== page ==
Fritz Hoffmann-La Roche

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Fritz Hoffmann-La Roche 1898 (right) and Emil Barell

Fritz Hoffmann-La Roche, later Hoffmann-von der Mühll (born October 24, 1868 in Basel ; † April 18, 1920 ibid), is the founder of a Swiss pharmaceutical company from which today's global group Roche has developed.

He was the third child of Friedrich Hoffmann and Anna Elisabeth Merian. Both parents came from well-known Basel families ( Daig ). A grandfather of the mother (Johann Jakob Merian) was a founder of the trading company Frères Merian . The father's family had been successful in the silk ribbon industry since 1669 and later in the development of tar dyes .

Fritz Hoffmann successfully completed a banking apprenticeship in Yverdon in 1886 and then completed an additional apprenticeship in the Basel drugstore Bohny, Hollinger & Co. He then worked for a London chemical trading company. In 1892 he found employment in a grocery store in Hamburg , where he experienced the cholera epidemic of 1892 .

After the end of the quarantine he was able to return to Basel to become a business partner of the drugstore Bohny, Hollinger & Co. in 1893. There he headed the attached chemistry laboratory, which produced floor wax and essential oils . Soon, however, there was a falling out with the owner of the company and in order to forestall a dismissal, he obtained 90,000 Swiss francs from his father , bought up the laboratory and founded the Hoffmann, Traub & Co company in 1894 with Max Carl Traub (1855–1919) . The new company first developed a wound product called Airol , but it only achieved moderate sales success.

In 1895 Fritz Hoffmann married Adèle La Roche. When Max Carl Traub left the company in 1896, it was renamed F. Hoffmann-La Roche & Co. on October 1st . In the same year Hoffmann hired the chemist Emil Christoph Barell . Barell was the leading figure at Roche until the 1950s.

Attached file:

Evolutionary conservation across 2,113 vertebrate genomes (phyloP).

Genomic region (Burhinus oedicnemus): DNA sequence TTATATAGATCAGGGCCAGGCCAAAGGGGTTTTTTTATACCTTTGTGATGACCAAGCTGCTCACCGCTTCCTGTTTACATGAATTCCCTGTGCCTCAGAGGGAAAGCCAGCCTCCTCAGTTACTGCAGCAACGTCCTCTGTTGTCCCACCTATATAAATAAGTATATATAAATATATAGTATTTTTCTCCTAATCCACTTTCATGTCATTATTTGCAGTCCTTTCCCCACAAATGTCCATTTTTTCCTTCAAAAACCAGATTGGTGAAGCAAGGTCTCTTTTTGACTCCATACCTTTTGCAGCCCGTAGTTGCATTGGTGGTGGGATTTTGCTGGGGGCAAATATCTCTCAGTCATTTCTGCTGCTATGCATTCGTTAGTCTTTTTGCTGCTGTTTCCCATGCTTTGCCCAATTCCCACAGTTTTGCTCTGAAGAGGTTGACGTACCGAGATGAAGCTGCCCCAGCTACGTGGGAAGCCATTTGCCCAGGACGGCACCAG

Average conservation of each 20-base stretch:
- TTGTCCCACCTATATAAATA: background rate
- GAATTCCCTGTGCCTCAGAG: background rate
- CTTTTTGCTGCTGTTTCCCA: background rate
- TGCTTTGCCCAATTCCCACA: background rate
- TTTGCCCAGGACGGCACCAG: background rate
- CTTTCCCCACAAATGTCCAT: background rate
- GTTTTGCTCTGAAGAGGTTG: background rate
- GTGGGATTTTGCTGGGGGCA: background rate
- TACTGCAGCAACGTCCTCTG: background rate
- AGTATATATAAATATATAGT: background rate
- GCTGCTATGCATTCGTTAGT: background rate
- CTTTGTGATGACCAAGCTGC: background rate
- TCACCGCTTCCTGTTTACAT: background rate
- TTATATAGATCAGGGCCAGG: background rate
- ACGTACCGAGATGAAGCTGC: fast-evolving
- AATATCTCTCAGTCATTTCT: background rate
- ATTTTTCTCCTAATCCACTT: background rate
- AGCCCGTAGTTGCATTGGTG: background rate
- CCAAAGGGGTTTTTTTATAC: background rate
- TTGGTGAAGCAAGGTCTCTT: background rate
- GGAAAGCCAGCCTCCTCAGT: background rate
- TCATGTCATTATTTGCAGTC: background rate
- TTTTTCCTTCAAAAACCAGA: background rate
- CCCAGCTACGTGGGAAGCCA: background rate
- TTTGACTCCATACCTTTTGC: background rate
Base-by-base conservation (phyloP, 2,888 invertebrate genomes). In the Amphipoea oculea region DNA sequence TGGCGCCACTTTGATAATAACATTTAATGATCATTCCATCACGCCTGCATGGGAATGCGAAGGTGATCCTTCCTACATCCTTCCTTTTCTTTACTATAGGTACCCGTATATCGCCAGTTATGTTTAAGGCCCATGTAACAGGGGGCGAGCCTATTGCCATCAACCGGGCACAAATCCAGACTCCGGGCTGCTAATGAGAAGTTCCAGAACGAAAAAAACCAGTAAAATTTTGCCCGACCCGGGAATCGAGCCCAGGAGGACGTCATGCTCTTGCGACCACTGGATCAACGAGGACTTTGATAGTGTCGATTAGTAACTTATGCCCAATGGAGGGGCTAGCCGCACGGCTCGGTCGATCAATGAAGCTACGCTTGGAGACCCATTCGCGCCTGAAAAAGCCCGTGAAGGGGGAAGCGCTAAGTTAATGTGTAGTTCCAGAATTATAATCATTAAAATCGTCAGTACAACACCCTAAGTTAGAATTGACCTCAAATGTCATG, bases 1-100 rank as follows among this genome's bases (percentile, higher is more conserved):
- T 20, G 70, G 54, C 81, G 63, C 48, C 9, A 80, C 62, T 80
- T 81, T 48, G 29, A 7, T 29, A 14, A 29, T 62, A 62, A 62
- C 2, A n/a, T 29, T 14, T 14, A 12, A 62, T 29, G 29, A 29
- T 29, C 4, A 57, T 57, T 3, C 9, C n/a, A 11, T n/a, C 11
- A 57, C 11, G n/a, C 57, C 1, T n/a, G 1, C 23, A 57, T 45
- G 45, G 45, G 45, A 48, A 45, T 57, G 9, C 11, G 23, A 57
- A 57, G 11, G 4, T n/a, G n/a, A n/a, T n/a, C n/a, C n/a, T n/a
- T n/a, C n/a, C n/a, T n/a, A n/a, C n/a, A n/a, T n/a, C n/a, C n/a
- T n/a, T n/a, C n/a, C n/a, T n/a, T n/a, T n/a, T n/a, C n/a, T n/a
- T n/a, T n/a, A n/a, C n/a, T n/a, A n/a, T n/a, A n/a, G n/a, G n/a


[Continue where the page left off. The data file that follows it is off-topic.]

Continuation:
In 1898 a cough syrup called Sirolin was created and intensively advertised. Despite its dubious efficacy, this drug brought the commercial breakthrough and Fritz Hoffmann-La Roche became very wealthy. Up until the First World War , Hoffmann established branches in Germany (1897), Paris (1903), New York (1905), Vienna (1907), London (1908), St. Petersburg (1910) and Yokohama (1912).

The company ran into great difficulties as a result of the World War and the October Revolution in Russia . In 1918 Hoffmann also fell ill with severe kidney disease. The company could no longer be saved without outside capital and was converted into a stock corporation.

Grave sculpture by Johann Michael Bossard for Fritz Hoffmann-La Roche (1868–1920), grave in the Wolfgottesacker cemetery, Basel
Grave in the Wolfgottesacker cemetery , Basel. Grave sculpture by Johann Michael Bossard .

Hoffmann's influence on the company's business operations waned. In April 1919, his health continued to deteriorate. In the summer of the same year he divorced his wife Adèle and married his long-time lover Elisabeth von der Mühll, with whom he retired to Ticino . In March 1920 he returned to Basel terminally ill and died there on April 18th. He couldn't see how his company became one of the most important drug manufacturers.

Fritz Hoffmann-La Roche was one of the first to see the importance of standardized branded drugs in medicine.

His son Emanuel Hoffmann was very interested in modern art. His collection formed the basis for the Emanuel Hoffmann Foundation founded by his wife Maja Sacher .

He found his final resting place in the Wolfgottesacker cemetery in Basel. The grave sculpture was created by Johann Michael Bossard .


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